THE Earth has been populated by tiny chemical factories for over a billion years. These factories are living cells, formed from an aqueous solution of chemicals encapsulated by membranes. The extraordinary machinery of these factories takes in raw materials and processes them into substances that continue to create more life. And life, based on complex reactions in water, has endowed us with remarkable capabilities. Just consider our eyes: looking up at the sky, we can make out the fuzzy patch of light of a constellation, at an inconceivable distance of 2.5m light years.
Just 20 years ago, I asked my parents a question: why is technology so different from us? It made no sense to me how techonology always seemed rudimentary when compared to nature. Twelve years later, I went to university having decided to dedicate my scientific life to making life-like technology. I was full of excitement about all I was going to learn. But, the place I thought would bring me nearest to my dream, was making me feel further and further away from it. Pressing my hands against my face, I refused to memorise yet another phylum, another class or another order during those dreadful, dreadful taxonomy lessons. The beauty and infinite diversity of colours, shapes and forms found throughout species had been stripped away by the alienating classification exercise.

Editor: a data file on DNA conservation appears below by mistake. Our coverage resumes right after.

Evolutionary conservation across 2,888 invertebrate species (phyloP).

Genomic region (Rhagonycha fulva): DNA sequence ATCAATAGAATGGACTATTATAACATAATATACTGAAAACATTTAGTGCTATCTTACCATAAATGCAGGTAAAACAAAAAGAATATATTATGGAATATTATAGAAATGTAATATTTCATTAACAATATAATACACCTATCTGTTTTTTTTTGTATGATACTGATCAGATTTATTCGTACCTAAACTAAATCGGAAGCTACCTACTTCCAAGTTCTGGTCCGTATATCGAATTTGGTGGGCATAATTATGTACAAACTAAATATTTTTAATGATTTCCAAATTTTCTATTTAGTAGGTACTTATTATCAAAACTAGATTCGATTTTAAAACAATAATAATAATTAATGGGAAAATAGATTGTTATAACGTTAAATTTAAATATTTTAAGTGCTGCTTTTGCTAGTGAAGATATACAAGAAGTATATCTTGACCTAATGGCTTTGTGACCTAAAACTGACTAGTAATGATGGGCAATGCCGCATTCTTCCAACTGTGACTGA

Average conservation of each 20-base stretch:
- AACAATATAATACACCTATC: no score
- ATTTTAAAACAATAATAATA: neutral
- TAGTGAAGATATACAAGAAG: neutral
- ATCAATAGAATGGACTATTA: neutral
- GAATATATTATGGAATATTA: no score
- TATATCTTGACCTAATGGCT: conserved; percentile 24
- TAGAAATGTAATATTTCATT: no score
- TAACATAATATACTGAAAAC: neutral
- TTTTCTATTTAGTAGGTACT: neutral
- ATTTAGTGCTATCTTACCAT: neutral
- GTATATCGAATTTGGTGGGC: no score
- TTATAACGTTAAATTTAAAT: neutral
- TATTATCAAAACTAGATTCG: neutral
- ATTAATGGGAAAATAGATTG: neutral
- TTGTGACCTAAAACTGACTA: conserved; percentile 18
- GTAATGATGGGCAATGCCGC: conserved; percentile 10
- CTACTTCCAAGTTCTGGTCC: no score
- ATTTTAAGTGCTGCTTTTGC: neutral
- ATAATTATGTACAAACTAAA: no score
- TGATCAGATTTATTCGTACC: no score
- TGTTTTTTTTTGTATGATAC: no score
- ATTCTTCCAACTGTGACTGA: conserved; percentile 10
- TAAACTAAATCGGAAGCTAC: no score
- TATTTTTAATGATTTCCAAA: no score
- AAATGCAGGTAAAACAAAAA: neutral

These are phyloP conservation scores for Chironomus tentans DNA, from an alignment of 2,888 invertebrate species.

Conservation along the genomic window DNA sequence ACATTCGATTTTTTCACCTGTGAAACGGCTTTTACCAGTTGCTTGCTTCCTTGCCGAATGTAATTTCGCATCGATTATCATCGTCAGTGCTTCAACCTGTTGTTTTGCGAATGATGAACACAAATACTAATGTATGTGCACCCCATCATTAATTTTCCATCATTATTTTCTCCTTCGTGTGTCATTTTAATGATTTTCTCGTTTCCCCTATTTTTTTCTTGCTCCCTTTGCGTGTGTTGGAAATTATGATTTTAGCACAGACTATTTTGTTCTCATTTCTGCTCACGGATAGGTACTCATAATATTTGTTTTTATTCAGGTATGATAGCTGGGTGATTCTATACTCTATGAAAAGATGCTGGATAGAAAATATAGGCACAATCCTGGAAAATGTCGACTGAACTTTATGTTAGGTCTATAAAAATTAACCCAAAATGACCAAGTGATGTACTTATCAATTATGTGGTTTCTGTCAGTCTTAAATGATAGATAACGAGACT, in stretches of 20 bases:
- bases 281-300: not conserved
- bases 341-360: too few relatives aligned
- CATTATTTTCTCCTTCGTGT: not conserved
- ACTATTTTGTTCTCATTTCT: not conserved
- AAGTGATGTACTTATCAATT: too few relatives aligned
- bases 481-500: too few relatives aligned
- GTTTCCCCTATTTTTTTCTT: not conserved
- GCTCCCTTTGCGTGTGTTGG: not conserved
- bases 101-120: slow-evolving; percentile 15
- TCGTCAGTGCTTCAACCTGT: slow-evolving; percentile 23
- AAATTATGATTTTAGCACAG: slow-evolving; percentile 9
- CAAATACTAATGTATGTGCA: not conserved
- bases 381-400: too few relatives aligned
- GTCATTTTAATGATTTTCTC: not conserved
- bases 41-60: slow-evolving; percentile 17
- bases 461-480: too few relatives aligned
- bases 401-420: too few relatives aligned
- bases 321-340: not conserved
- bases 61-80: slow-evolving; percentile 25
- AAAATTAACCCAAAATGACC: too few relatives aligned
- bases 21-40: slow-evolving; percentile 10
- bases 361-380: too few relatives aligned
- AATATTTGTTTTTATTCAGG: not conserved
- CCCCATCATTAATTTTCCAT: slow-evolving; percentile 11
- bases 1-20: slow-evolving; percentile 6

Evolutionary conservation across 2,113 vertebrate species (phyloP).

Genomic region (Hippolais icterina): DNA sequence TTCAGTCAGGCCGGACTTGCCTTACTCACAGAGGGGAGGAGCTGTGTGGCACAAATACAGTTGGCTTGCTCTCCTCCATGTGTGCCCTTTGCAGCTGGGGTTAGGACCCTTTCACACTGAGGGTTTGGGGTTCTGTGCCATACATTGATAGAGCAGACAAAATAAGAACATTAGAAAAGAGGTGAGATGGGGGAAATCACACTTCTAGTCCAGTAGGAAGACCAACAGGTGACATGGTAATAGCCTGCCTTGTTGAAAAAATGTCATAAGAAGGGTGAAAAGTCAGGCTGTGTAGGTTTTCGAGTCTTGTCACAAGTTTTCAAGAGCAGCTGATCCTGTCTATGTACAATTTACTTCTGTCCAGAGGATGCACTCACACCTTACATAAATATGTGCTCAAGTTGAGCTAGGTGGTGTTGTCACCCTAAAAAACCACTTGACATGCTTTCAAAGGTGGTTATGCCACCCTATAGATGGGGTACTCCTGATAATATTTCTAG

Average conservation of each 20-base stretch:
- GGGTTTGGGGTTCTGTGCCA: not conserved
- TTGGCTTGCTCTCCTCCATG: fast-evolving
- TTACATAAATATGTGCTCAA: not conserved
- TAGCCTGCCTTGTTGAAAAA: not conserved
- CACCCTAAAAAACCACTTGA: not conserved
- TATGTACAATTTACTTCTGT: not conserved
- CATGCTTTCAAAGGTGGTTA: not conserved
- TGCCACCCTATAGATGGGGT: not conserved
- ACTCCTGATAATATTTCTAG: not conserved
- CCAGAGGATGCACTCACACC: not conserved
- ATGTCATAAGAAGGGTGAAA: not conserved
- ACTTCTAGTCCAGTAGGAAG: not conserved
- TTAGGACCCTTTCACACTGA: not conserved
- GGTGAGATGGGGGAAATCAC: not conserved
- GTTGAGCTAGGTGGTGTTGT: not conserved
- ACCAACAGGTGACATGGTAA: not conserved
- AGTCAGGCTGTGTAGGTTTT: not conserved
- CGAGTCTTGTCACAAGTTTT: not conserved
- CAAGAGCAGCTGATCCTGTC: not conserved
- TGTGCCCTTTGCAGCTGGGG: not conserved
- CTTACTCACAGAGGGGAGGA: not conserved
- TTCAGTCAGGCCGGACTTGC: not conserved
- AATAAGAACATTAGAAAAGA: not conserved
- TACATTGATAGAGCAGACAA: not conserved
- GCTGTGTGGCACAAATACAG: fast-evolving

The need to find differences had created a distraction from the fundamental similarities shared by all living things. I felt as if life had been concealed from me, and I was determined to begin a search, a search through a vacant space, which I could fill by using my own imagination.
By putting together carefully-defined aqueous solutions of chemicals, could I replicate the fundamental mechanisms of cells and construct my own forms of life? But with billions of molecules inside of each cell, the task had to be reduced to choosing just one function and finding out the minimal components to make it happen.
Choosing a function to explore was easy. I decided to replicate one of the senses: touch, smell, hearing or vision. Of these, vision offered by far the best molecular understanding. All the crucial molecules had been isolated and the mechanism was well known. That was a relief, as the eye has taken humans further than any other sense. It has allowed us to discover the depths of our oceans, the immensity of our mountain ranges and the infinity beyond our sky.
Now, this was all in my head. It seemed straightforward. I felt as if I could do it in a week and my original frustration from sitting in one too many lectures would be over with. In reality, it took two years of intensive work, a limited personal life and a result that, although successful, was nowhere near my original imagination.